Daily Archives: August 5, 2014
The Women’s Revolution
Gloria Steinem was awarded the Presidential Medal of Freedom last November. It is America’s highest honor for a civilian. Her work on behalf of women in the areas of equality and empowerment were the reasons for this prominent award. In her acceptance speech, she spoke about what remains to be done for women. She declared that there are still goals which need to be met. Ms. Steinem discussed equal valuing of women’s work, ending violence against women, recognizing reproductive freedom as a basic human right, and uprooting racism and sexism. This is a hefty list of goals. Comments of the GOP flow through my mind and I realize the enormity of this undertaking.
We also have some myths about feminism that we need to straighten out. One is that this movement, also called women’s liberation. womanism, mujerista, GRRLS, is only for white middle-class women. This is not true. I have black women friends who are feminists and women with less money, who are on fixed incomes and are involved with stopping this War on Women. A poll was conducted in 1972 by Louis Harris and Associates that revealed black women were almost twice as likely as white women to support these issues. Now I read Betty Friedan’s The Feminine Mystique and became committed to the issues. Black women read Shirley Chisholm, Alice Walker, Toni Morrison, and Maya Angelou. These women inspired the dream in black women. The idea that feminism was designed only for white middle-class claim was invented to turn off women. It negated their need for change.
The second myth is that those of us who worked, protested, marched, demonstrated, and lobbied in the 70’s and beyond have accomplished all that can be done for women. Young women felt that our work was done. Women could now relax.
The reality is, we still have much to do. We need to be legally equal. We are the only citizens who are not legally equal. Once we survived the backlash against equality, we still need to work to be socially and legally equal. President Obama has signed an equal pay for equal work legislation. While this was huge and we are grateful, women still do not receive equal pay for equal work. Please note we do not want more pay than men earn for the same work, we just want equitable pay.
We are also dealing with the fact that many women and children in the work are living in violent situations. Women are still being battered at about every nine seconds. I repeat, every nine seconds. Battering can be mental,emotional or physical abuse. Physical abuse can include slapping, kicking , pinching, punching, pulling hair, punching where clothes will cover the evidence. Being pushed and shoved is battering. Being threatened with a knife or gun is abuse. The numbers of women and children who are living in violence is staggering.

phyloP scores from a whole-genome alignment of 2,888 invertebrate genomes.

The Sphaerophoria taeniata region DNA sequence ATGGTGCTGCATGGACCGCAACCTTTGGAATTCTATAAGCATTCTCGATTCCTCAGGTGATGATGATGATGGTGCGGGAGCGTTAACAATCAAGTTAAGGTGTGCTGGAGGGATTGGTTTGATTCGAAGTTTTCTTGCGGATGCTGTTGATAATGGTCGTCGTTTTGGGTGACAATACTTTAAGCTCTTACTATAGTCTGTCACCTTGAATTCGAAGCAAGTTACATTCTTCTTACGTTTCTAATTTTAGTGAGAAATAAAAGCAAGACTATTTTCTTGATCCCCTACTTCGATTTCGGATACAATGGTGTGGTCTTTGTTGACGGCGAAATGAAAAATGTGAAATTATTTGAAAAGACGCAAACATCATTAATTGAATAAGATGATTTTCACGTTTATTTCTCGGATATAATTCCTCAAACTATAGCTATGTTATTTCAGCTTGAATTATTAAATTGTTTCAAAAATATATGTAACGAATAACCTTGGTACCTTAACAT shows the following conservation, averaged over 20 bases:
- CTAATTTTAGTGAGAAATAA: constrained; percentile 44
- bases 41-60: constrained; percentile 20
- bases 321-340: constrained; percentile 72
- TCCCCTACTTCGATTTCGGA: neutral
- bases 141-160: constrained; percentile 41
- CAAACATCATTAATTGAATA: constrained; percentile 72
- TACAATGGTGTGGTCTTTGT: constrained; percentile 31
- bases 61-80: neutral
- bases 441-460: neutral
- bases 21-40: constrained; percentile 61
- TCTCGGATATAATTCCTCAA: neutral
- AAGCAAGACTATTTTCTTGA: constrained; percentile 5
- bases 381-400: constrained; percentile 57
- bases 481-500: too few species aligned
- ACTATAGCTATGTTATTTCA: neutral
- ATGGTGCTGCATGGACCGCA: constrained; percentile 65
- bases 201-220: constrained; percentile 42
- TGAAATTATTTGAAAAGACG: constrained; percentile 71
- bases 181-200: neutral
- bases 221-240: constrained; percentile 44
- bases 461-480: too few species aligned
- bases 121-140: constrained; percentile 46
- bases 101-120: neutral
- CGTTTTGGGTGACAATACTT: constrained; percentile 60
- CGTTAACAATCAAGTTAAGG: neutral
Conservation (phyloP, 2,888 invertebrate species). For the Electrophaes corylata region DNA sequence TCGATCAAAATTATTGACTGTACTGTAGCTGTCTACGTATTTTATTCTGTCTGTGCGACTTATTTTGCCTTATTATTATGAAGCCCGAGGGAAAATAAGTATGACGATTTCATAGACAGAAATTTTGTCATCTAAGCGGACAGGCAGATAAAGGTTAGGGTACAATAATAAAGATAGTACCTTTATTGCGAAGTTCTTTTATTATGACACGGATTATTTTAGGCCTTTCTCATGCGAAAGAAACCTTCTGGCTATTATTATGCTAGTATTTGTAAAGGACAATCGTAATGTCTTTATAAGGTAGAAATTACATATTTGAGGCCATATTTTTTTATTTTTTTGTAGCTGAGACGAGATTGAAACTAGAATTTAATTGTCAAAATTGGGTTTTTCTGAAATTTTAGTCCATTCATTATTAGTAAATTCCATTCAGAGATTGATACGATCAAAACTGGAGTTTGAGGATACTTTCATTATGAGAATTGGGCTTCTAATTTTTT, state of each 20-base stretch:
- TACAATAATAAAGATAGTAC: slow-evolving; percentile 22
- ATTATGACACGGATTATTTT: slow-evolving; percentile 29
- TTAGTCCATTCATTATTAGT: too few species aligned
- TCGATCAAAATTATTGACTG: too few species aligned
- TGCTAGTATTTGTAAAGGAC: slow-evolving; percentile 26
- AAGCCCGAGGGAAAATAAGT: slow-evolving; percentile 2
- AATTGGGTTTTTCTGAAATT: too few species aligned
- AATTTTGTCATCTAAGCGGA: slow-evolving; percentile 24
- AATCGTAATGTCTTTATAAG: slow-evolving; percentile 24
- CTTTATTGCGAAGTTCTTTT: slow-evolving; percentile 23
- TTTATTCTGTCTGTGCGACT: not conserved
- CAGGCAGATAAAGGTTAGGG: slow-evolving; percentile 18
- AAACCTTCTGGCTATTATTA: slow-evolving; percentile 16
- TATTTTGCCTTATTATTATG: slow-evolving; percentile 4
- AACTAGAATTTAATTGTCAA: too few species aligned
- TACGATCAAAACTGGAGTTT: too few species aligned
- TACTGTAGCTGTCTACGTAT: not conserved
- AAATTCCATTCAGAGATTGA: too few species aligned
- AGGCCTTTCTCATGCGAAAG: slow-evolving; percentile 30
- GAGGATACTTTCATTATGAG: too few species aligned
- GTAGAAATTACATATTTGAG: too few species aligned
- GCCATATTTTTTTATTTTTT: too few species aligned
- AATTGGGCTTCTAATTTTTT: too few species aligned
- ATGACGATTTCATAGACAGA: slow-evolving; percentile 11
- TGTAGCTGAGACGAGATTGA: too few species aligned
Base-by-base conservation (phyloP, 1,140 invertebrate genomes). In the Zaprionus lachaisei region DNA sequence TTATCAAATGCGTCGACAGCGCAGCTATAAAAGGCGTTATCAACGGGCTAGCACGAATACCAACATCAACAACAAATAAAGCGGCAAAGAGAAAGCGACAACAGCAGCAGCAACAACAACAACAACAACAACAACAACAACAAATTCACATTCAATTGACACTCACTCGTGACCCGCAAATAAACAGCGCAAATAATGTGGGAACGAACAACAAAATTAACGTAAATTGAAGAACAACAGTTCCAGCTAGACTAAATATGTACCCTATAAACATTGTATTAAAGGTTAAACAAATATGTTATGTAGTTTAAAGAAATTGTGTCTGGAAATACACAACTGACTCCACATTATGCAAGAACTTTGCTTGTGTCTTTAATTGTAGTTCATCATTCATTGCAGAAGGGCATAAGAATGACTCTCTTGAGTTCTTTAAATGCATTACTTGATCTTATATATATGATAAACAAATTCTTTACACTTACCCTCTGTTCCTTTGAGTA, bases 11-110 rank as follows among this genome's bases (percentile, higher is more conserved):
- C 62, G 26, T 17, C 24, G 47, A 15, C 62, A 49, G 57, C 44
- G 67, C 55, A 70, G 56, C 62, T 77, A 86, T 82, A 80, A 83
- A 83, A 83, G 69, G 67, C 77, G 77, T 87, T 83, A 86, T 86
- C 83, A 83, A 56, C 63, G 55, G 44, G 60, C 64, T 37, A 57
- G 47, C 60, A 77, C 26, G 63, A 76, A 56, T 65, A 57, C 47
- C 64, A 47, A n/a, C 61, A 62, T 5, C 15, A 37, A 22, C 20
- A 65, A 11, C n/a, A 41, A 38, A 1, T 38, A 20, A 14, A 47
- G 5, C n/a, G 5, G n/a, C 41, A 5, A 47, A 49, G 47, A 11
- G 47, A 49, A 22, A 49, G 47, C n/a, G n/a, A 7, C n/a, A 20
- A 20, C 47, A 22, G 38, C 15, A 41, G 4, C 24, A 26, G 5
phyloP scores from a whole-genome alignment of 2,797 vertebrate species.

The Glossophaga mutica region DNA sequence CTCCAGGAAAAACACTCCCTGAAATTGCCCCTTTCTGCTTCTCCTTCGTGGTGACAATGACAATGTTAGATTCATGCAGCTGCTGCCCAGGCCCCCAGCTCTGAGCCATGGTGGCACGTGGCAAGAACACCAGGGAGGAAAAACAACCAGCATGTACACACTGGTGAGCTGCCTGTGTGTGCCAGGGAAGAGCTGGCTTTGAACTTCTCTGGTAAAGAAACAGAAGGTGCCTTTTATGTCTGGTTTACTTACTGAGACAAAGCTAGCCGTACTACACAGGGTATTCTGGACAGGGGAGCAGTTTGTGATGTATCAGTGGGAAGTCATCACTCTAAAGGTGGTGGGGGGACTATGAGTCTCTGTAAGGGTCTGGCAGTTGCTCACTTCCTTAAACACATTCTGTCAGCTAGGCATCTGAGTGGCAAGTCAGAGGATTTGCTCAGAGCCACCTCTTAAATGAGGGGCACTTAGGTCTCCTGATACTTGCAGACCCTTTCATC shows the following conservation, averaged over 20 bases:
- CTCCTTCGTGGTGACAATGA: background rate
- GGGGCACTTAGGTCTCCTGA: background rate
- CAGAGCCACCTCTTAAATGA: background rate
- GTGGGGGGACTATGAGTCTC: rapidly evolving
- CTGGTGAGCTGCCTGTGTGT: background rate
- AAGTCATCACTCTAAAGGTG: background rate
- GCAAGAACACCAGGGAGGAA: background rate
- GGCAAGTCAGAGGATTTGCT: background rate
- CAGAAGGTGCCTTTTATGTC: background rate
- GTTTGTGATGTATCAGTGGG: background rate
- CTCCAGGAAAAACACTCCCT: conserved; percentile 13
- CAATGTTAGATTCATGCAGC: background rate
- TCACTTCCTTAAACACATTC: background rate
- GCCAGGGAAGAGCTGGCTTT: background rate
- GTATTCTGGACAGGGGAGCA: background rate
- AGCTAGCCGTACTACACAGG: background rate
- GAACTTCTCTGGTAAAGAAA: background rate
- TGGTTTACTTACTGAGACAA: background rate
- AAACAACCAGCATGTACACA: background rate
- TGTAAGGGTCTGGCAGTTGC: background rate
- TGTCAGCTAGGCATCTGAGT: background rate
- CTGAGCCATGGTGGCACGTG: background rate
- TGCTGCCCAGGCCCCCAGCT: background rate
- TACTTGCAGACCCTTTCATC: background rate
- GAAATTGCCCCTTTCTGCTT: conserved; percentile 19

In the modern world, most other democratic nations have more women in government positions than America. It is still unusual for American women to be elected. The United States is a modern democracy, and yet, almost alone among such nations, we don’t have some form of a national child-care system. The average cost of child care here has surpassed the average cost of college tuition. If this continues, people will have to have less children in order to give them a chance in life.
A woman’s ability to decide when and whether to bear a child is not a “social issue”. It is a human right, like the right to free speech For the female half of the world reproductive freedom is the biggest economic issue. Women who have children to raise, are less likely to get hired and and to be well paid. Nothing else is going to be equal until men spend as much time performing child care as women do.
As women, we often raise our girls the same as we do our sons. We seldom raise our sons the same as our daughters. To allow a son to play with “girl toys” or to go “girl things” like helping to clean or care for younger children, takes a lot of courage.
Being a woman today take a great deal of courage. There is a book out called Sex and World Peace, which proves that the biggest indicator of whether a country is violent within itself, or will use military violence against another country, is not poverty, natural resources, or even a countries’ degree of democracy. It is violence against women.
Only if each of us has a torch will there be enough light to create World Peace.